After spending a long time banding Ferruginous Hawks around Chaplin Lake and this spring banding Sanderlings along the dykes of Chaplin Lake, I feel a deep connection to this place and have an understanding of what this place means to birds in general. I feel to not voice my concern about the proposed wind farm that is to go just north of this important bird area, would be a disservice to the organisms I have held in my hand.
Two Sandlerings ready to be released this spring, 2015.
Sunrise over Chaplin Lake.
Dear Environmental Assessment Unit,
First, Chaplin Lake is an internationally recognized Important Bird Area. Millions of shorebirds use it as an important refueling station during their migration north to the Arctic. To place a wind farm directly north of this area seems incredibly ill planned. According to The State of Canada's Birds (2012), shorebirds as a group have seen dramatic population declines in Canada over the last 40 years, with population losses close to 50%! Additionally, research by Stewart et al (2007) found that shorebirds experienced the second highest collision rate with wind turbines as a group. So we know that a huge number of shorebirds use this area, we know that shorebirds are highly susceptible to mortality due to collisions with turbines, AND we know that shorebirds as a group are declining in Canada. So I am having a hard time understanding why this placement of wind turbines in this recognized Important Bird Area is a good idea... or why this proposal has even made it to this stage frankly.
My second major concern is the placement of a large portion of the turbines in native grasslands. Saskatchewan only has approximately 20% of native prairie remaining in the province. Species at risk, such as Sprague's Pipits, Ferruginous Hawks, and Bobolinks, along with other birds such as Baird's Sparrows, Western Meadowlarks, and Upland Sandpipers readily use these remaining patches of native prairie. In fact, I have banded many Ferruginous Hawks nestlings in this area, data for which the Conservation Data Centre has on file. The State of Canada's Birds (2012) also undeniably shows that grassland songbirds as a group have experienced dramatic declines in Canada over the last 40 years. In addition, research by Leddy et al. (1999) showed that turbines negatively influenced nest densities of grassland songbirds due to human presence at turbines, noise of the turbines and the motion of the turbines as possible causes. The authors recommended that turbines should be placed in cropland so that grassland songbirds are not negatively impacted by wind turbines. So again, we know that native prairie is becoming an increasingly rare ecosystem in Saskatchewan, we know that many species, including species at risk use this grassland around Chaplin, we know that grassland songbirds as entire group have seen major declines in Canada, AND we know that turbines decrease the nesting density of grassland songbirds. So as with my first point above, I am still perplexed why this site is even being considered for a wind farm!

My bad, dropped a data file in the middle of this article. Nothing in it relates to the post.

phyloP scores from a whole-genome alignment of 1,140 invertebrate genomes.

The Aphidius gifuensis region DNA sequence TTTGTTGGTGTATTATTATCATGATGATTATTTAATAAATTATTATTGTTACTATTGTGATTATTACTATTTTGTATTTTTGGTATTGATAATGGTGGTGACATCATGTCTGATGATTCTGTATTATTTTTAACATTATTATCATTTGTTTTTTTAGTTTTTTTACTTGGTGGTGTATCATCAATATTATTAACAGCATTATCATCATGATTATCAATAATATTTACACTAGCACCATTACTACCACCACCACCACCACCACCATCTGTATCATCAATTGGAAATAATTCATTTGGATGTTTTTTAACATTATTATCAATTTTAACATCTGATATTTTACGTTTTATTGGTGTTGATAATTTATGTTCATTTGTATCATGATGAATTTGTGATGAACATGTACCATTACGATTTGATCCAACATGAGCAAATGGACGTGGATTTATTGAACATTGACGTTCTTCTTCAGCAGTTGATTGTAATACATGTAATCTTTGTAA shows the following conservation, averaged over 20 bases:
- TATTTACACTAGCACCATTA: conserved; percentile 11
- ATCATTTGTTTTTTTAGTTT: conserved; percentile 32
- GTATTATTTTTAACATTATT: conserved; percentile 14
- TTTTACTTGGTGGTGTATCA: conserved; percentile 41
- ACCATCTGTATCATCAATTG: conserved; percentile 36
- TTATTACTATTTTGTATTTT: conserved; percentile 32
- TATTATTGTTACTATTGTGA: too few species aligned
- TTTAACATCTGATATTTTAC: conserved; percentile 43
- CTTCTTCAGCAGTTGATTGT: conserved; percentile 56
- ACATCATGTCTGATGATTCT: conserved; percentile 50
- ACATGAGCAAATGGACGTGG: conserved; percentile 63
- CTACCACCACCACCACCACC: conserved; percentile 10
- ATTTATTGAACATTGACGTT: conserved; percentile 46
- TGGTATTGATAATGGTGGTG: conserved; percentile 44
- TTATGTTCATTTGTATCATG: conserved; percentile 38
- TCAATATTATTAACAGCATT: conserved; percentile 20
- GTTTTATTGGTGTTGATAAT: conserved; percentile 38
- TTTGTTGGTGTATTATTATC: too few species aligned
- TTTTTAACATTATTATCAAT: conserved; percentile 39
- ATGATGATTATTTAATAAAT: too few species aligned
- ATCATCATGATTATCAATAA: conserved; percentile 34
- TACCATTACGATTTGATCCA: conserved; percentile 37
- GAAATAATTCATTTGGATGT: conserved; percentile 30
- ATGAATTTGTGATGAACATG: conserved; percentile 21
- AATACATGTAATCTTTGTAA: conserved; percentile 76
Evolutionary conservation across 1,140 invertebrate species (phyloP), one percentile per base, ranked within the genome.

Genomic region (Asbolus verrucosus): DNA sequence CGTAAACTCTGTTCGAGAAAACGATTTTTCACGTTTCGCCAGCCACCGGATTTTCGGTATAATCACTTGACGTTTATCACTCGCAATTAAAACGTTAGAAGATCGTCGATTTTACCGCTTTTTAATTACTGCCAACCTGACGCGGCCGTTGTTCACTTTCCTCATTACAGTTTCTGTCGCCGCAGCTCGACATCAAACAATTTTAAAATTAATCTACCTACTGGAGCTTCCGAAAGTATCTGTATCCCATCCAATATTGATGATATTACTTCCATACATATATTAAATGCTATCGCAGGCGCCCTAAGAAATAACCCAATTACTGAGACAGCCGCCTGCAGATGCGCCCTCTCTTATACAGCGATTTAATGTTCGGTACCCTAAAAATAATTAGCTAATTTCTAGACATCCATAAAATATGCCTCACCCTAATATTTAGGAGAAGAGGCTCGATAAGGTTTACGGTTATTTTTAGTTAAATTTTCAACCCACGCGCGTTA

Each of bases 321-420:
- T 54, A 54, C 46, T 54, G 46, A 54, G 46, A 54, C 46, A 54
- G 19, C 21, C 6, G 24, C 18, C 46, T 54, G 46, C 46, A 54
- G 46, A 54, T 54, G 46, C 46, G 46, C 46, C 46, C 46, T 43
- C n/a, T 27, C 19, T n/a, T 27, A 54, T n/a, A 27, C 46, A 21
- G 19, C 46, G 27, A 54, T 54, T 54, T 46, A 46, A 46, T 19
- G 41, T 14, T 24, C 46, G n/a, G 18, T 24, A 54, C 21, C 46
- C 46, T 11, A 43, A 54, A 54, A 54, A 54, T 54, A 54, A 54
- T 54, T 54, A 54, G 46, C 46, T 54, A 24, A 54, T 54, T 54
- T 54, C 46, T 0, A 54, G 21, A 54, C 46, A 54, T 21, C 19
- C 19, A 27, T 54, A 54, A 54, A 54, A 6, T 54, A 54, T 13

What’s the solution? I am all for wind power generation! We need to dramatically alter our energy production in this province from coal to a low carbon emission alternative such as wind, to help fight climate change. However, we do not need to sacrifice wildlife by placing these turbines in the wrong places. We have 80% of southern Saskatchewan covered in cropland, where grassland songbirds do not nest. Move the wind farm away from Chaplin lake and put it in cropland. Compensate landowners appropriately for accommodating the turbine on their land. The benefits of wind energy for climate change are very important. As long as we are intelligent about where we place these turbines, they can have low impact on wildlife as well.
Thank you for taking the time to consider my opinion on this proposed wind farm and I hope common sense will prevail and the birds of Chaplin Lake and the surrounding prairie will not be impacted by an ill-conceived plan.
Leddy, K.L., Higgins, K.F., & Naugle, D.E. (1999) Effects of wind turbines on upland nesting birds in conservation reserve program grasslands. Wilson Bulletin, 111, 100-104.
State of Canada's Birds. http://www.stateofcanadasbirds.org/
Stewart, G.B., Pullin, A.S., and C.F. Coles. 2007. Poor evidence-base for assessment of windfarm impact on birds. Environmental Conservation, 34, 1-11.